• Crowdfunding. This changes the whole picture, because it allows you to sell your game "upfront", even before you actually code anything. The problem is that you need to somehow acquire the funds, and your prediction must be pretty spot on, if you run out of funds you're not off the hook. Also, if your game fails (read: you were unable to complete it), your reputation is doomed. Unfortunately, kickstarter is only available in the USA, and it's extremely impractical to work with it if you live anywhere else (with possible exceptions for Canada and the UK).

I've tried all the alternatives above, and from my experience the hobbyist approach is the only one that affords you a worry-free possibility to make the game you want. Everything else is either immensely stressful or leaves you making crappy-bird clones until the cows come home.


Very interesting.
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Post » Mon Apr 14, 2014 7:28 pm

Naji wrote:Thanks for this advice, I'm really grateful :D My goal was to work on a large game company and make my own games, but sometimes i feel hesitant. Actually I'm the 1st in my school, always get high grades, thus my dad wants me to be a doctor or an engineer, and earlier when I began making games and told him that I want to make games as a career, he discouraged me and made me feel bad, but I know he wants the best for me and want me to live better than him. That's why I'm asking all this questions about salaries and the industry.

If you're good at school, definitely don't go towards gaming as your primary mean of generating income. In this point, your dad is correct.

On the other hand, I don't think a career as a lawyer or doctor will be good for you. Yes you'll make money, but those jobs leave you too exhausted to do anything else. Since you're young, I would look towards a job that:
  • Requires skills you can reuse to develop games. Programming and design are good bets.
  • Has stable long-term prospects. You don't want to become a bus driver, gasoline-engine mechanic or anything you suspect will cease existing in the next 20 years.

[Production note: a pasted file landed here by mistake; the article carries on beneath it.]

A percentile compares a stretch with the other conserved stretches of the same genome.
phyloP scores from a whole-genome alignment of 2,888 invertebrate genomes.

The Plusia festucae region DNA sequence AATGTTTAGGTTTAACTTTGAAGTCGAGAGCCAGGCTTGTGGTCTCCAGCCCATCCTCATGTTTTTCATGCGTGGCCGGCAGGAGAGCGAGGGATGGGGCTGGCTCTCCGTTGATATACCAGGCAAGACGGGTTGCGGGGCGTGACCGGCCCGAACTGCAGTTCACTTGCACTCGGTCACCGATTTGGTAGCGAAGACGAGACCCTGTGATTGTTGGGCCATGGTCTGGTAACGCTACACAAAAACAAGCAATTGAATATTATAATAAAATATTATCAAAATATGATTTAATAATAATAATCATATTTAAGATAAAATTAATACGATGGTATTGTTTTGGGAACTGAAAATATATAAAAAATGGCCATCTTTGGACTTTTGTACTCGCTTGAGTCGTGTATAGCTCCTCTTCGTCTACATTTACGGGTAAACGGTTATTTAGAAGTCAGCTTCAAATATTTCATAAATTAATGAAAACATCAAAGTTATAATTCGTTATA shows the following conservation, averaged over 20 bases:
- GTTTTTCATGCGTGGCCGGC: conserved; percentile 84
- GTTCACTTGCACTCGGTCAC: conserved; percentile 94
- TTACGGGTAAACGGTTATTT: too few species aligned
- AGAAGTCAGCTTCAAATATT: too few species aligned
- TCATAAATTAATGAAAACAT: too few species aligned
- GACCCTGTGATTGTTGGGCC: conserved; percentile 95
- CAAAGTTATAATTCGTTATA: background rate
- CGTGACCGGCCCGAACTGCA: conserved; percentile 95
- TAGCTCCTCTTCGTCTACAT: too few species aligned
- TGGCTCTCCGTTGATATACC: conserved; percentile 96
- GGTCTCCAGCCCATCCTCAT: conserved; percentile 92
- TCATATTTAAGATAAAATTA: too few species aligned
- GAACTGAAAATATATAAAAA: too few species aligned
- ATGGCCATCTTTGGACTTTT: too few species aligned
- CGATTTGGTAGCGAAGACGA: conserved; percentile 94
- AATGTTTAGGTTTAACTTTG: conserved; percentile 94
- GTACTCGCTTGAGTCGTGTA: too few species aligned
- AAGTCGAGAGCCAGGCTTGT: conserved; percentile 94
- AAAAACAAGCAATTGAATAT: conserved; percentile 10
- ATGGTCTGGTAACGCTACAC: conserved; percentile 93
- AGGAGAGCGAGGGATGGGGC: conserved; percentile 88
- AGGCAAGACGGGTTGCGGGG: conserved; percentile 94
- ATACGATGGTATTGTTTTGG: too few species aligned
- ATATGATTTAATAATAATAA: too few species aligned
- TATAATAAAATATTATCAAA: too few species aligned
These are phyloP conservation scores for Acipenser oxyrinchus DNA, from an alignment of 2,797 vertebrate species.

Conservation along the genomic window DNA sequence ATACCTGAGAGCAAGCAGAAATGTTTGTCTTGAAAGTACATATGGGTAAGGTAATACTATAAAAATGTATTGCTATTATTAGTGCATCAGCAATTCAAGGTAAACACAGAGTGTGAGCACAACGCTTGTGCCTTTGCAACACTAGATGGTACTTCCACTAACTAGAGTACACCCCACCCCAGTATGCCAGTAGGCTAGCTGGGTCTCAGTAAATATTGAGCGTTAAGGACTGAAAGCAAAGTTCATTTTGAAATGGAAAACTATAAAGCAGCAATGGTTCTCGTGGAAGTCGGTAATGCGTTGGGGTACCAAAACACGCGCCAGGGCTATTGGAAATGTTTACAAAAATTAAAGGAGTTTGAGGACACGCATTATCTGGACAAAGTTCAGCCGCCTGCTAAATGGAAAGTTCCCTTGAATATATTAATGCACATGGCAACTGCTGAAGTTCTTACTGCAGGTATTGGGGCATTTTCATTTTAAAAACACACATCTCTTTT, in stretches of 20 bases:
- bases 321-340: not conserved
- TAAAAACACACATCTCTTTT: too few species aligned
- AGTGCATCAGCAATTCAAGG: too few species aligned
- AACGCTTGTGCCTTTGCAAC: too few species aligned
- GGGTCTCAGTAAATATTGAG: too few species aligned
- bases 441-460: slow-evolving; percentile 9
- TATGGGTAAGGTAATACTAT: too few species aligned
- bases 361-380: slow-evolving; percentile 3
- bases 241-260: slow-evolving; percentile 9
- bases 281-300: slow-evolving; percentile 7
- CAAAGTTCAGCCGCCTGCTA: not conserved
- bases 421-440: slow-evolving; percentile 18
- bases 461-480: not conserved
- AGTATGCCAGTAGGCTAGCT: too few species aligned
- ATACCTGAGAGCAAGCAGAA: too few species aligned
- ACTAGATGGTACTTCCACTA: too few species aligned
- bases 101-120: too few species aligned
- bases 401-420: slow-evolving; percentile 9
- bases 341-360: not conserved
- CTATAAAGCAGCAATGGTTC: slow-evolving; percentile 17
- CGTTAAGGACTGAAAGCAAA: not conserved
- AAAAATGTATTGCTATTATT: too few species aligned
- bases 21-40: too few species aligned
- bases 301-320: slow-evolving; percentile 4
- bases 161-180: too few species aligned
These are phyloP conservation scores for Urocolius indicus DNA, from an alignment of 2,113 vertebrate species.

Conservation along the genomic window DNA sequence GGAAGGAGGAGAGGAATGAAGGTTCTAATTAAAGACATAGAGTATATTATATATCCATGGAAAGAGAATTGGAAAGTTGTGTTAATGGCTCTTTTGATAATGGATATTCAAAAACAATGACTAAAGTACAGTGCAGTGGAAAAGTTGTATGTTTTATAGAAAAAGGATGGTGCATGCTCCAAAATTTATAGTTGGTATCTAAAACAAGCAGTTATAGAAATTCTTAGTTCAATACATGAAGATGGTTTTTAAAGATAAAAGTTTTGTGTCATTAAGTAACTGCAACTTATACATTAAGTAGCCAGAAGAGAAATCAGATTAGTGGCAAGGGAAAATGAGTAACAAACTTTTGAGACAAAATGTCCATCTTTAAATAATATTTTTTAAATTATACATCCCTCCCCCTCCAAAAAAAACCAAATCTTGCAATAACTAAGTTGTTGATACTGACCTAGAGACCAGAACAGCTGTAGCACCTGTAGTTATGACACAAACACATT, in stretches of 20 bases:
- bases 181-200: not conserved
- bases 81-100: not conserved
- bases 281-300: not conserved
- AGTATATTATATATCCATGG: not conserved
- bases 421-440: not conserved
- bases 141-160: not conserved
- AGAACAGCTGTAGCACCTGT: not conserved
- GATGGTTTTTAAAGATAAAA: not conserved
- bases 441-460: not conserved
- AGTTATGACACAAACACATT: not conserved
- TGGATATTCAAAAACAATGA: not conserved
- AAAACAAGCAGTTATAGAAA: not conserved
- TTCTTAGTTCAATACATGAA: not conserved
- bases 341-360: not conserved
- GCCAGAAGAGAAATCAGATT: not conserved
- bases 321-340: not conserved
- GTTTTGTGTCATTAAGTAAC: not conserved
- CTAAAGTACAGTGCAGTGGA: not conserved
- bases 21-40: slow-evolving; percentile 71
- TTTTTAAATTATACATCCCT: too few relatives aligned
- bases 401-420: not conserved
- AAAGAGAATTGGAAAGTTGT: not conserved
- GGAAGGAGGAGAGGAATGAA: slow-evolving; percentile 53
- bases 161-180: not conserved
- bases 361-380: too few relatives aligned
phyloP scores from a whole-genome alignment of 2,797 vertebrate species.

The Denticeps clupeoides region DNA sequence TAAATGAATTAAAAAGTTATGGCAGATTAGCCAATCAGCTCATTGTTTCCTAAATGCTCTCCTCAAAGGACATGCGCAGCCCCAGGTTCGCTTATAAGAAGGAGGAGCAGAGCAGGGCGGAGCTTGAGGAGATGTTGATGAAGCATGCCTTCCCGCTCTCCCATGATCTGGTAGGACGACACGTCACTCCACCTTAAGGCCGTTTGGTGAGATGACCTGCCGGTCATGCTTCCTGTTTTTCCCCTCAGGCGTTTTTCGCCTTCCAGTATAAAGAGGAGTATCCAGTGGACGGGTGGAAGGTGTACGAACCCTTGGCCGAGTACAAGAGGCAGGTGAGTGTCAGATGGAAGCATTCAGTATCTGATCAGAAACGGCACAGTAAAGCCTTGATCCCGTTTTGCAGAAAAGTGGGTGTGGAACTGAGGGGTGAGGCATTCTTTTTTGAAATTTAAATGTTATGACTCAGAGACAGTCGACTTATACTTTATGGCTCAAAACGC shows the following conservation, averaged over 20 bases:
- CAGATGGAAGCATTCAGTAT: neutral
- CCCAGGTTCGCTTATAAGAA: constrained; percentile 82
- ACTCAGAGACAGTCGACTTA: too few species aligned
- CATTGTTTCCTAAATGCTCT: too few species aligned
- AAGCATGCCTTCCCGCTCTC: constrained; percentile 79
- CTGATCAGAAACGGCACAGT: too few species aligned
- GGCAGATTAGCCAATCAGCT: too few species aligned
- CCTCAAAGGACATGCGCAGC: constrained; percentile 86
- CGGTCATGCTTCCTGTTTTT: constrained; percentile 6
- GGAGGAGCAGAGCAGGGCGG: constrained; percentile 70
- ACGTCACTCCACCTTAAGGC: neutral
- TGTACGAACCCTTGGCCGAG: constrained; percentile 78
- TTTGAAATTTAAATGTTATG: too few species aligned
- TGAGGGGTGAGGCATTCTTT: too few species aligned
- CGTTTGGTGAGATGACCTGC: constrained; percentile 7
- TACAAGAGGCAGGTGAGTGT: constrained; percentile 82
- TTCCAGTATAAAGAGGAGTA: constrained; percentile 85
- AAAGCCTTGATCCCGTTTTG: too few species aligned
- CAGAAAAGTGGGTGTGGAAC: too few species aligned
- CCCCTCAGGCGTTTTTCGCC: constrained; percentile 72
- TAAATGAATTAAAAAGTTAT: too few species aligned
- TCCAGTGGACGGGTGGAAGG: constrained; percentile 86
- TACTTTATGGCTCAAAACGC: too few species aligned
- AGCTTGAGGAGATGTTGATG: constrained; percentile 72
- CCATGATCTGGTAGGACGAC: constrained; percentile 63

• Is an office job with low hours and/or low workload. For instance you don't want to become a civil engineer and always be walking around a construction site giving orders. Don't worry too much about high payment, but do look for something that can sustain you comfortably.
  • A high barrier to entry would be nice, especially considering you're a good student. For instance, government jobs usually require a test, and once you're in it's impossible to be fired.

You could also try a more fancy route, such as becoming a Computer Scientist, since you get all the perks above and, if you're lucky, can even integrate your game design directly into your research.
Mostly, it's about finding non-standard routes into the industry.

Avoid becoming a professional game developer. You'll notice I didn't even list it as an option in my list, and that's because it's not viable. The AAA industry is on the verge of a crisis, all the jobs are concentrated in the USA/Canada, the pay is horrible, the journey to become an actual designer is super boring and unrewarding (you join through QA, then become a programmer, then a designer), filled with overtime, turnover is extremely high (with professionals in the industry lasting less than 5 years on average) and you'll rarely design the games you want.

That said, for now, you don't have to worry about it. Keep making games!